The 2018 UCAS cycle is the first complete year students could use the TEF to inform their decision of which universities and colleges they wanted to apply to.
More than 85,000 students were surveyed about the TEF shortly after the 15 January deadline.
UK applicants are twice as likely to know what the TEF is (19 per cent of applicants) compared to applicants from the EU and outside the EU (9 per cent and 10 per cent, respectively).
58 per cent of students who knew about the TEF said the awards were important or extremely important to them in deciding where to apply.
UCAS’ analysis also shows that students who know about the TEF are, on average, more likely to apply to a university or college that holds a gold rating.
Of the students who didn’t know about the TEF, 60 per cent said that if they had known about it, the ratings would have been an important factor in deciding where to apply.
Clare Marchant, UCAS’ Chief Executive, said: ‘While awareness of the TEF among applicants is relatively low, it seems to be emerging as a factor in influencing students’ decision-making.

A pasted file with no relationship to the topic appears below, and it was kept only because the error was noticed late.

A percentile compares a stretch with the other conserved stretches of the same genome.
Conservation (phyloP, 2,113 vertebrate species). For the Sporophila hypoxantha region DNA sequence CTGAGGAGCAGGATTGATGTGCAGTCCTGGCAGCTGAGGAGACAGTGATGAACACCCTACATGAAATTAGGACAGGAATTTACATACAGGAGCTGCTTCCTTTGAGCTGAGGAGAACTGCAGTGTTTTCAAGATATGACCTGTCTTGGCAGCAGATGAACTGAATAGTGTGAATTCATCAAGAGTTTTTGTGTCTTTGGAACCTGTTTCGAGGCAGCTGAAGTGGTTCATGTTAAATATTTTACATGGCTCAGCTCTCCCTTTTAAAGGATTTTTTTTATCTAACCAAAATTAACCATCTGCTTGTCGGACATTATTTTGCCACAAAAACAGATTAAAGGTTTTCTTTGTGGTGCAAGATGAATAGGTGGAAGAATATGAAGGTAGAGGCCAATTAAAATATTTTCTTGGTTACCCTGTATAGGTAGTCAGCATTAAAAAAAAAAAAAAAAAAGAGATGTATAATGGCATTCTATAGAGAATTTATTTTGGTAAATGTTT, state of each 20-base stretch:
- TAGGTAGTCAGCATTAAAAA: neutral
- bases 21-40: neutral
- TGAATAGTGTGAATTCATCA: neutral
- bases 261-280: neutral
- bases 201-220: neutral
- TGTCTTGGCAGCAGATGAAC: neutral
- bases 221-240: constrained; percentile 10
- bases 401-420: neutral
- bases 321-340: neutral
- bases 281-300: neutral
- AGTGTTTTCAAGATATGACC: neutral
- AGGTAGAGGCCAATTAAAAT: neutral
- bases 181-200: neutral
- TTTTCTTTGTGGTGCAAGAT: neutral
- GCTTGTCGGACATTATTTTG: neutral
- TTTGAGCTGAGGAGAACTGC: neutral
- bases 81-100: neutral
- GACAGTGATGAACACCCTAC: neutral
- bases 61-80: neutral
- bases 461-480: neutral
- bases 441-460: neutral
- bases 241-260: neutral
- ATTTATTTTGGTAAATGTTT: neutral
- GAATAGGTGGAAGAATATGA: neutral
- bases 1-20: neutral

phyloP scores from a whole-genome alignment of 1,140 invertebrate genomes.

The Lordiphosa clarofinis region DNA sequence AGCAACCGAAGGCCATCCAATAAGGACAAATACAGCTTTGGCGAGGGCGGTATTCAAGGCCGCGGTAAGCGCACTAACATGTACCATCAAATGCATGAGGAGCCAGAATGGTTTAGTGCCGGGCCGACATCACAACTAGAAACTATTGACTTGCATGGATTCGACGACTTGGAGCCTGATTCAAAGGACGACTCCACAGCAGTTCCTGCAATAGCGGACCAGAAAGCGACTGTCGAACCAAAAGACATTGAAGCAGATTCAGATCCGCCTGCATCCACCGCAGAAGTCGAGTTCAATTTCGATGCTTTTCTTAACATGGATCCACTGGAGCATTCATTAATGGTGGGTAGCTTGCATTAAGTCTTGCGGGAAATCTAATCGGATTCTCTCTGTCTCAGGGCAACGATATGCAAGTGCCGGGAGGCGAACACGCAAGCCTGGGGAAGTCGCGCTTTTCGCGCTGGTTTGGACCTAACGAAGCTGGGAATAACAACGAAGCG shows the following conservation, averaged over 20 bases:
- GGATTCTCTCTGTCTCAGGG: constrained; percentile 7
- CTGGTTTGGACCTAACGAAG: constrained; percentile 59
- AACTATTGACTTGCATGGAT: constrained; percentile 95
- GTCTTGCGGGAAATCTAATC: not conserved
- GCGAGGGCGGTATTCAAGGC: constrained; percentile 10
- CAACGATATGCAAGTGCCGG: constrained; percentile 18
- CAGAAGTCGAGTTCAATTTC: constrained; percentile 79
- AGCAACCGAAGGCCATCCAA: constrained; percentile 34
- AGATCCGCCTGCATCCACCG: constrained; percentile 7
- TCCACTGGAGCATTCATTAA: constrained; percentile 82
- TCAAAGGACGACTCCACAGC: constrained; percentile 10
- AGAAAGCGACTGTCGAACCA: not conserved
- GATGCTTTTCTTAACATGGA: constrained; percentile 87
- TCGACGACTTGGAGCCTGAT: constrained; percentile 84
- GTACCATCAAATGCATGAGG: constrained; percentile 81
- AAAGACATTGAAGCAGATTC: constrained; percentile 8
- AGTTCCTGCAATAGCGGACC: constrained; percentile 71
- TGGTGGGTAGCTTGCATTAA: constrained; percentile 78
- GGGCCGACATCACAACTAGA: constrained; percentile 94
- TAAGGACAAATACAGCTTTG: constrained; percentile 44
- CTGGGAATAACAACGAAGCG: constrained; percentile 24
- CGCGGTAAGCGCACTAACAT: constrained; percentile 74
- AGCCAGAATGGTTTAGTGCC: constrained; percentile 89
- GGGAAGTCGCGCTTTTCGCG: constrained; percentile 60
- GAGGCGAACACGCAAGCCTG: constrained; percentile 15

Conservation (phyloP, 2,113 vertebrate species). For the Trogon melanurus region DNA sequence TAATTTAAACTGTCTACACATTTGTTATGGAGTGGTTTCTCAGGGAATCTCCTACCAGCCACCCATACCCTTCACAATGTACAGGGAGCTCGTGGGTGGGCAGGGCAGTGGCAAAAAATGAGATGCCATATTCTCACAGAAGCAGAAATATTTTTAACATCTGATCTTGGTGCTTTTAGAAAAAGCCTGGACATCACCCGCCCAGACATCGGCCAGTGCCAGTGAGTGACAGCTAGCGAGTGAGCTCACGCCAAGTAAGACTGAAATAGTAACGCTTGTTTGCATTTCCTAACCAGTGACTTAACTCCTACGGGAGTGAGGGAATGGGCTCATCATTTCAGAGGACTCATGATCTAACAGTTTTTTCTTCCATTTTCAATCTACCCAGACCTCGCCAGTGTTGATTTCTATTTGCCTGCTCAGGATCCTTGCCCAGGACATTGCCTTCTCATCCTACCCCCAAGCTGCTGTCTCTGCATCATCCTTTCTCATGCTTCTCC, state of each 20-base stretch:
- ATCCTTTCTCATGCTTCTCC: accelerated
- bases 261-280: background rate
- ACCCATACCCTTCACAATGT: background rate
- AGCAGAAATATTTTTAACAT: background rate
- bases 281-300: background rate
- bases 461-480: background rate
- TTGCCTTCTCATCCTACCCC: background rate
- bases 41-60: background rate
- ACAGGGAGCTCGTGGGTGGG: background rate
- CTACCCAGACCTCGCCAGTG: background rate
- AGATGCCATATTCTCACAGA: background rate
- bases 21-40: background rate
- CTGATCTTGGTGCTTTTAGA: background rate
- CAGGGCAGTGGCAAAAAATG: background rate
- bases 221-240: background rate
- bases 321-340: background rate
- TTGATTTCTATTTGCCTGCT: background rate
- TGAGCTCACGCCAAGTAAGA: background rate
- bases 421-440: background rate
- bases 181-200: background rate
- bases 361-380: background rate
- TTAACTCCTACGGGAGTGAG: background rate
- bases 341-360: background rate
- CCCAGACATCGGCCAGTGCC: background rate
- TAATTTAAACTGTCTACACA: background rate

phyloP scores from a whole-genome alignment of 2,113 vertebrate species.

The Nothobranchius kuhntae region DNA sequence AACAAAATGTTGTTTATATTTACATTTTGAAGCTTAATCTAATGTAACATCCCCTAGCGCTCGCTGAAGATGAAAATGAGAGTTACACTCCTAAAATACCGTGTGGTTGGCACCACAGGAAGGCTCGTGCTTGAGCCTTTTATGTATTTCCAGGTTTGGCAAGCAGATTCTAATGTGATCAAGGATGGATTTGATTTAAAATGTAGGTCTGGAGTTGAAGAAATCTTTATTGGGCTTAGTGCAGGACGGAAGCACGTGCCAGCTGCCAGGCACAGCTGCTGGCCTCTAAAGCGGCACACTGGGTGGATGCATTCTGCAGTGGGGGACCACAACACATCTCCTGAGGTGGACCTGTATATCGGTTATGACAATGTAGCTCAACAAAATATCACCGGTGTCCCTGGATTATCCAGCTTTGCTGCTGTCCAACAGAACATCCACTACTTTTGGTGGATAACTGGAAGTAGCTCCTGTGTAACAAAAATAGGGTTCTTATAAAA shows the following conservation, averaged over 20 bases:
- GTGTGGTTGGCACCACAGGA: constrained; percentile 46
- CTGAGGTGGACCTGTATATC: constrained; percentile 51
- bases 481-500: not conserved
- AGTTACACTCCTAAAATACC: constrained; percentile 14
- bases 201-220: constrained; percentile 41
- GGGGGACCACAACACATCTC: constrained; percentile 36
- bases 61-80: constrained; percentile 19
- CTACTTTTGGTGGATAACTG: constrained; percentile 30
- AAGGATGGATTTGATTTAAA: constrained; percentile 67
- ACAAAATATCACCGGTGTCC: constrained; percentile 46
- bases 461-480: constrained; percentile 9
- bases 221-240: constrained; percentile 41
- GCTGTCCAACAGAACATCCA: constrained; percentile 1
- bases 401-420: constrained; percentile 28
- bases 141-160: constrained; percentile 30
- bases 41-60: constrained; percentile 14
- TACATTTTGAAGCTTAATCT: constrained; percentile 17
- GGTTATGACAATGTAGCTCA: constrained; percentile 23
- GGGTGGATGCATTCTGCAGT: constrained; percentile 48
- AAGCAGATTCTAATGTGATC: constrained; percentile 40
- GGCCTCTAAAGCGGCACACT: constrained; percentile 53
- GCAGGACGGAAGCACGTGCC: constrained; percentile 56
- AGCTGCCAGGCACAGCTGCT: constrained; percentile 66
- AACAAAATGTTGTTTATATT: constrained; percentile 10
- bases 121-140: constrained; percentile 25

‘However, students and their advisers should be aware that not all universities and colleges in the UK take part in the TEF, and that the TEF award is currently made at the level of a provider, rather than by subject.
‘While ratings can be helpful, our student insight shows there’s no substitute for thorough research on individual courses, and the experience of attending a university or college open day.’
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UCAS, the Universities and Colleges Admissions Service, is a charity, and the UK's shared admissions service for higher education. We manage almost three million applications from around 700,000 people each year for full-time undergraduate courses, at over 380 universities and colleges across the UK.